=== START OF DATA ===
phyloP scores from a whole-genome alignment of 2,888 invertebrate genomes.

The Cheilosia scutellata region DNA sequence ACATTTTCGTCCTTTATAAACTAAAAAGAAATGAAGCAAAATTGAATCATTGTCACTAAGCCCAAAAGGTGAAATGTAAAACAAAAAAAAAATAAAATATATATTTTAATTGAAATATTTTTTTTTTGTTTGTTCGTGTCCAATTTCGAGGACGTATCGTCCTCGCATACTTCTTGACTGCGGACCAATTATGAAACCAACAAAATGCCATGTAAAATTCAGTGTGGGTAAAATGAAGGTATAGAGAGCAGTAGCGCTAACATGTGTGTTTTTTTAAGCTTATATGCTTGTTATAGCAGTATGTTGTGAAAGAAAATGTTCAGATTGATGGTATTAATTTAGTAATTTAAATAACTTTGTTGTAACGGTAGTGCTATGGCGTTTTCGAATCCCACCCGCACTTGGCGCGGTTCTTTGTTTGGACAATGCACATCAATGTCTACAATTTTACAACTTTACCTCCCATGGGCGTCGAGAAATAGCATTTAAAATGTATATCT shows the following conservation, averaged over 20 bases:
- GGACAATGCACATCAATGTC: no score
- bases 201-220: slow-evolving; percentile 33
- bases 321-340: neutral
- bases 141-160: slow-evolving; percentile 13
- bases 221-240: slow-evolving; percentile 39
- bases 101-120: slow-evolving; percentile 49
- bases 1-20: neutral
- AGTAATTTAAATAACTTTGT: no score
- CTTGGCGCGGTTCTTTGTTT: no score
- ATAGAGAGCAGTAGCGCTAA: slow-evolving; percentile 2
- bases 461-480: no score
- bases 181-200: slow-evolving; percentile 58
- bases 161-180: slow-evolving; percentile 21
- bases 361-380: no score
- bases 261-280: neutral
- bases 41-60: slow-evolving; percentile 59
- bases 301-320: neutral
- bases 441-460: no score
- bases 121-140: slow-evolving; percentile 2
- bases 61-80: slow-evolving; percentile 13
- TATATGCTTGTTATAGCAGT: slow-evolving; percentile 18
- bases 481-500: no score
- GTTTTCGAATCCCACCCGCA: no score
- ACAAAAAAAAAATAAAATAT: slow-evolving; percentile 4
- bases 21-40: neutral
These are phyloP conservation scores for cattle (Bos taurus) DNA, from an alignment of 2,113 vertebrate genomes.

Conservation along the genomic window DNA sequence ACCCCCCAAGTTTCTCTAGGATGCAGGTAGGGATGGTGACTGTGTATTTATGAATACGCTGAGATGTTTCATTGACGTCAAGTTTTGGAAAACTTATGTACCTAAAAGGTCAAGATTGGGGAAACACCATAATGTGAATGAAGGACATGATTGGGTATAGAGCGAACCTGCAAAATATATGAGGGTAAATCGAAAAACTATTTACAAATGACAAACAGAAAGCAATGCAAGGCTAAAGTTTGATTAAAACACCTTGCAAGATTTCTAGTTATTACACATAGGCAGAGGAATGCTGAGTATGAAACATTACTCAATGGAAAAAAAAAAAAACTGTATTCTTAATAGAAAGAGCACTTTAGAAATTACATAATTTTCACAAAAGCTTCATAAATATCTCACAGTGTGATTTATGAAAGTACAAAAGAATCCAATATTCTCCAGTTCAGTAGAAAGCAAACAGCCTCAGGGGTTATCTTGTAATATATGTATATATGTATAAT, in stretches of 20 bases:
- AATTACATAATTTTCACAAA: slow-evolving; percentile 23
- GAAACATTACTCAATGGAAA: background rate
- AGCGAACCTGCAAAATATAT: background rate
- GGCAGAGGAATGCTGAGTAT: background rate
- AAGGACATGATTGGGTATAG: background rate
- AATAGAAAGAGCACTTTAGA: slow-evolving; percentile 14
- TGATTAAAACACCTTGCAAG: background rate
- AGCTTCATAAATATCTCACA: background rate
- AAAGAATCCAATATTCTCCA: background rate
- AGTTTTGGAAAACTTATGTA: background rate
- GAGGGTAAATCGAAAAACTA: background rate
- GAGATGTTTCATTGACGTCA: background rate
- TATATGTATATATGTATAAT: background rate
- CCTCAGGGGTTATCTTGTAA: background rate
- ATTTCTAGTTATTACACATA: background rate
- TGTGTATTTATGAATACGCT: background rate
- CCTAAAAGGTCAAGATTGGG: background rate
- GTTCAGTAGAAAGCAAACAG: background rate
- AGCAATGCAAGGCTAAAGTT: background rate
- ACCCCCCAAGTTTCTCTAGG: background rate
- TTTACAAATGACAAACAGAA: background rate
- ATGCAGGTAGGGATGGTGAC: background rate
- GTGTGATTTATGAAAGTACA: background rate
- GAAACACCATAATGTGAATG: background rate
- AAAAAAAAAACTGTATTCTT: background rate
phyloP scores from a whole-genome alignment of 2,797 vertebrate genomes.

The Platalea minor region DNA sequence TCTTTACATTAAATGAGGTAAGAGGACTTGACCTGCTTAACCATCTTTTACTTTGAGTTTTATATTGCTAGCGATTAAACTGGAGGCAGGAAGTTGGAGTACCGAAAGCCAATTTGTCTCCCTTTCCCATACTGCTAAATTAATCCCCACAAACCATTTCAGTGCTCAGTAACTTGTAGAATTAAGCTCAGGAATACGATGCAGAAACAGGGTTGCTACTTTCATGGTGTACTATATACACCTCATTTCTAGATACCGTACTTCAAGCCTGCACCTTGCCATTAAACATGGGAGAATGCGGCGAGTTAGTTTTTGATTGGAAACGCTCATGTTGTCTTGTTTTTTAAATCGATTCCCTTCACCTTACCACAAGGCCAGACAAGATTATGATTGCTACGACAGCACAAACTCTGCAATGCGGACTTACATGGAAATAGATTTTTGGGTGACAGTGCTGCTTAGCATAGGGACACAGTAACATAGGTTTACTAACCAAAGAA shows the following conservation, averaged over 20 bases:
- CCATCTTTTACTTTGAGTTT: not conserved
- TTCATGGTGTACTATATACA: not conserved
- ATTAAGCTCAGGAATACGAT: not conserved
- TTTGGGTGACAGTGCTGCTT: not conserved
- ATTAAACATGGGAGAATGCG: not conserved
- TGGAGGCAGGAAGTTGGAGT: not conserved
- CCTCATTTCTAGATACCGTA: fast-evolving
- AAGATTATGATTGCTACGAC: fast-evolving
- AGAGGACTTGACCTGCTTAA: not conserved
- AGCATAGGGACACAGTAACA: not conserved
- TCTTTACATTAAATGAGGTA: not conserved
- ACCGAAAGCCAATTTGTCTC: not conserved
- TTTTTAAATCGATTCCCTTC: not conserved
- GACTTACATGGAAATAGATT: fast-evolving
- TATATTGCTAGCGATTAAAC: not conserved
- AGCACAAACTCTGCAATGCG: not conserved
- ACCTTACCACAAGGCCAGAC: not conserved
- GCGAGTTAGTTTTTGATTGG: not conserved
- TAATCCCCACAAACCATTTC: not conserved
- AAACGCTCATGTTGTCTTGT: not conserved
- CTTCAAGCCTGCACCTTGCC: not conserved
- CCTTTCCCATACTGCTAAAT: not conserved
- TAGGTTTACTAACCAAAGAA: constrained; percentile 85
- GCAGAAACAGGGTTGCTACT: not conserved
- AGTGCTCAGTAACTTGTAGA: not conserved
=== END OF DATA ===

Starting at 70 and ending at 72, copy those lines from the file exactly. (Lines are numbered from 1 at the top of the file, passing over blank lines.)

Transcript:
- GACTTACATGGAAATAGATT: fast-evolving
- TATATTGCTAGCGATTAAAC: not conserved
- AGCACAAACTCTGCAATGCG: not conserved